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Everything posted by gogmorgo

  1. I prefer the long bed. The extra foot is noticeable, especially if you're trying to sleep back there. I also like the proportions better. But I get that it doesn't turn as tight a circle, and it's got more rear overhang, which makes it a little less offroadable than a shortbed. I also get the appeal of the automatic. In normal driving situations, sometimes it's obnoxious having to use the clutch, especially in stop and go traffic. But whenever I'm doing something that isn't a monotonous commute around the city, it never behaves how I'd like it. The AW4 is better than some, but it still won't let me roll out of a stop sign into a gap in traffic without hitting second gear during the roll, and then having to pause to downshift when I mat the throttle. Or a steep road with tight switchbacks, it'll upshift as soon as I hit the switchback, then pause to downshift, sometimes twice, to keep going up, killing my momentum and forcing the engine to work harder to regain it. Or if you're climbing a slippery hill, and you're able to push just a little more throttle into it, but it decides that means you want to accelerate and kicks down a gear, and you spin out and loose your speed. It's also great to have a manual for bumping along slow trails, because it doesn't have an unlocked torque converter pulling away power every single tiny rock you need to roll over, so you're not in and out of the throttle as often. I get why people want an automatic, but every time I get back into one, I hate it.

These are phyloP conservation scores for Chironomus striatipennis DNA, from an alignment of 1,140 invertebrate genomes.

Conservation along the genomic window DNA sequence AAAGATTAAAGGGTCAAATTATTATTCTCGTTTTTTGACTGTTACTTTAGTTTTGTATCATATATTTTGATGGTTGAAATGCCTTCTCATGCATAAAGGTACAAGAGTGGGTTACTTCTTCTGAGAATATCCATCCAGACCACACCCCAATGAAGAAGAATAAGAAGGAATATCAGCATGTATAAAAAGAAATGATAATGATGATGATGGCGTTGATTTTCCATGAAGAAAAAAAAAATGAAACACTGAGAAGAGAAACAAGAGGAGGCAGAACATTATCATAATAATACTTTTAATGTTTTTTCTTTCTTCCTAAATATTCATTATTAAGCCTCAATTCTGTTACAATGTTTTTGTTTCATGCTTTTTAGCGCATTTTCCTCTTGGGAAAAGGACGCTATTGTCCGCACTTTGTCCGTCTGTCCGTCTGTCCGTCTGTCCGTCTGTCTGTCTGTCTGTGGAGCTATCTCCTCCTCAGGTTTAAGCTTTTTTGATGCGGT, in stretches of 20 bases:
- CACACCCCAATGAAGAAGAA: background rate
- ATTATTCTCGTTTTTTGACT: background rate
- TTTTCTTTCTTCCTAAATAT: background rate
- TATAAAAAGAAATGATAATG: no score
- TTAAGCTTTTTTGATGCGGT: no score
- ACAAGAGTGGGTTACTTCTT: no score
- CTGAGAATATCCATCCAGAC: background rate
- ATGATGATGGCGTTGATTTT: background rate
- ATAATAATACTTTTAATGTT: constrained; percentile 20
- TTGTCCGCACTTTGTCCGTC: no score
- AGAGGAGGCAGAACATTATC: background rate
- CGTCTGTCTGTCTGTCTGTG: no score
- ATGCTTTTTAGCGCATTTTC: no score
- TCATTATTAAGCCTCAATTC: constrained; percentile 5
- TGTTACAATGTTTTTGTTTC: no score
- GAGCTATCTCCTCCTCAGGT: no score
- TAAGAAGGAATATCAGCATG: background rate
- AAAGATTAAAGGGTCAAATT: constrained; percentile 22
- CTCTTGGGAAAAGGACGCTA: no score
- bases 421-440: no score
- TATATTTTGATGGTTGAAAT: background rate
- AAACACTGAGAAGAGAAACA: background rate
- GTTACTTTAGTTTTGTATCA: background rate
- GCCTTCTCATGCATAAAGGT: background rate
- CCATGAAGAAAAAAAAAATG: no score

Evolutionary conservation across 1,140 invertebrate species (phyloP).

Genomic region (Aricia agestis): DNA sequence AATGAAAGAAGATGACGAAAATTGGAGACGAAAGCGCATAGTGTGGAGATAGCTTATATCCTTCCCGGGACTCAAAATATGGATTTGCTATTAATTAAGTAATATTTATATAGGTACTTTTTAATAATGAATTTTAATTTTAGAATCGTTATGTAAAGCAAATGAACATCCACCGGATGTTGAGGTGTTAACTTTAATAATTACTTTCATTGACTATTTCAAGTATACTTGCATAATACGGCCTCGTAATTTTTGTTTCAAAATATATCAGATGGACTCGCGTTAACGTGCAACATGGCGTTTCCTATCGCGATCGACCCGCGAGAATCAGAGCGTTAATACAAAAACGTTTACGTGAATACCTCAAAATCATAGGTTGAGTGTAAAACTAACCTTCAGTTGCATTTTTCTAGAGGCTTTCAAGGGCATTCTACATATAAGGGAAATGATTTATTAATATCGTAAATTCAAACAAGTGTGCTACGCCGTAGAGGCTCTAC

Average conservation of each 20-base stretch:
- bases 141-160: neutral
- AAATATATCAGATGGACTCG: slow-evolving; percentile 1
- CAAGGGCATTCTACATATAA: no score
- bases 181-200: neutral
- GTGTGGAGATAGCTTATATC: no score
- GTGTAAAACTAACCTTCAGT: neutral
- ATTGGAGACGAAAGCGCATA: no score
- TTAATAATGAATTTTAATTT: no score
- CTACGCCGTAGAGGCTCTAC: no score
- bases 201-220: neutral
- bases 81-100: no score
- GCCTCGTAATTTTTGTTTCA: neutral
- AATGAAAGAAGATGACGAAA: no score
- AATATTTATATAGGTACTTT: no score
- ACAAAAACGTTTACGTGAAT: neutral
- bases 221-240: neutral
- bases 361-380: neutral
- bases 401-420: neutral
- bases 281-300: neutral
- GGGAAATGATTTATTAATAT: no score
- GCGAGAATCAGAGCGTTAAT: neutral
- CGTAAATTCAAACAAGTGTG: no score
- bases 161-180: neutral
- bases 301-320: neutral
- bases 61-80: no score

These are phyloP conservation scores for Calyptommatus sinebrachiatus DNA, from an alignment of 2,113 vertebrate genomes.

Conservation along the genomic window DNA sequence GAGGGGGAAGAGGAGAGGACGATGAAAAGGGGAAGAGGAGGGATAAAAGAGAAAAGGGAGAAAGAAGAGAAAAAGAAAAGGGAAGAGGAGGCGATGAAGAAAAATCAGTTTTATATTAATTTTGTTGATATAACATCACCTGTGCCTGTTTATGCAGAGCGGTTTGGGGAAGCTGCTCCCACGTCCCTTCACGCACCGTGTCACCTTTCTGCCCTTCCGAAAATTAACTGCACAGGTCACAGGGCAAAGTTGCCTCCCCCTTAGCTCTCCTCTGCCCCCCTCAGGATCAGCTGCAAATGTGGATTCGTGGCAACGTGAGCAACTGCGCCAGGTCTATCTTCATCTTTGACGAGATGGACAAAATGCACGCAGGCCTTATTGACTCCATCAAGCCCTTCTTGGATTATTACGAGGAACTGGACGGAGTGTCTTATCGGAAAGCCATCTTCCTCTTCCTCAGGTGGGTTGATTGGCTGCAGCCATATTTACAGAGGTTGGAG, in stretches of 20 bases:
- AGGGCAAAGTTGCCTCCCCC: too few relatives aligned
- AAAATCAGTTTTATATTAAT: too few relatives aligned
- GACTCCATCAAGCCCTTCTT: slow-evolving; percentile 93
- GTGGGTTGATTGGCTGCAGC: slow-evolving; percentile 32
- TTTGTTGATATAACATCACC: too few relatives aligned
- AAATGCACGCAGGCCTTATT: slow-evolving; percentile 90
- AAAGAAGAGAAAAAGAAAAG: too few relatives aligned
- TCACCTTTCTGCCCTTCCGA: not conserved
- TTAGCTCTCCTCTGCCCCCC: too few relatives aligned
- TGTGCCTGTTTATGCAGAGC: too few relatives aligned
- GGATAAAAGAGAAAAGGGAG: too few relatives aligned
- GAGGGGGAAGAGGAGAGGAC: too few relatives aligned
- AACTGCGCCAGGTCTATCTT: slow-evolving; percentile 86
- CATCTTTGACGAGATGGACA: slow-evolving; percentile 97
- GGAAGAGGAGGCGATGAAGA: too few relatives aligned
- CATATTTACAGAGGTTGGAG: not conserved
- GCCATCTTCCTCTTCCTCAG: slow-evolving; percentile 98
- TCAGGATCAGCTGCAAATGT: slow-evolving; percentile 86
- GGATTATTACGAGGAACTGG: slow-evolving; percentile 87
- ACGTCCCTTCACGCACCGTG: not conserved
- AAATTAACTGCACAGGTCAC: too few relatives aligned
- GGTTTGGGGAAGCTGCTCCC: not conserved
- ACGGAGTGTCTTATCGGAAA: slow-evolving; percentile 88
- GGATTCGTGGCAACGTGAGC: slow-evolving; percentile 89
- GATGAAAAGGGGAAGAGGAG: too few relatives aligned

2. Red fox? They're adorable until they start screaming in the bushes. Makes your blood curdle. This is a terrible photo of the visitor we had at our campsite this weekend. Small black bear, interesting colour pattern. He just looks blond in the photo above, but it was dark underneath, in that classic '90's bleached-tips style. Had to chase him out four times. He wandered in Friday night as we were setting up, just munching on berries, and I shooed him out. The next morning I'd been hearing some rustling in the bushes outside my tent. I got up and realized all the berry bushes I "watered" the night before were stripped of berries, then I found him munching on another bush up near our kitchen area, which is where I snapped that photo, of him running toward the lake when I shouted at him. I headed him off and he went up the trail out of the camp, figuring he was gone. A half hour later though as we were eating breakfast I saw a bush moving in the typical cartoonish "something's hiding behind me" way. There he was munching away on berries again. This time we teamed up and chased him far enough into the bush that we lost him. Didn't see him again that day, but this morning when I got up he was munching on berries in the site again. I gave him a solid run, heading him off every time he tried to go into the bush, about 200 yards up the trail in to the campground where it connects to the main trail, where I lost him. It was actually almost comical, because he'd run ten yards or so, turn around, look at me like "wtf dude?" and then turn and keep going when I shouted, or smacked the stick I was carrying off a tree, or whatever. I kinda felt bad chasing him, because it's his home, not mine, and he wasn't interested in anything other than the berry bushes from what I could tell, just going about his natural life being a bear. But we didn't want him getting curious about our tents or anything while we were gone for the day. But it's a good reminder to keep a clean campsite. Everything with a scent (food, water, toiletries) went up the bear poles, as it normally would, but we were extra cautious about not leaving stuff out or bringing the odd thing into our tents. And for the sake of posting a half decent photo, this was our destination. Snake Indian falls. 7km cycle into our "base camp" with the bear friend, and then 25km or so onwards to the falls, and back to camp. We road out this morning. It was my first major bike ride for a few years, and I'm definitely not in the shape I was back then, so I ended up pushing up the steeper hills (1500m total elevation gain), but all in all not too bad.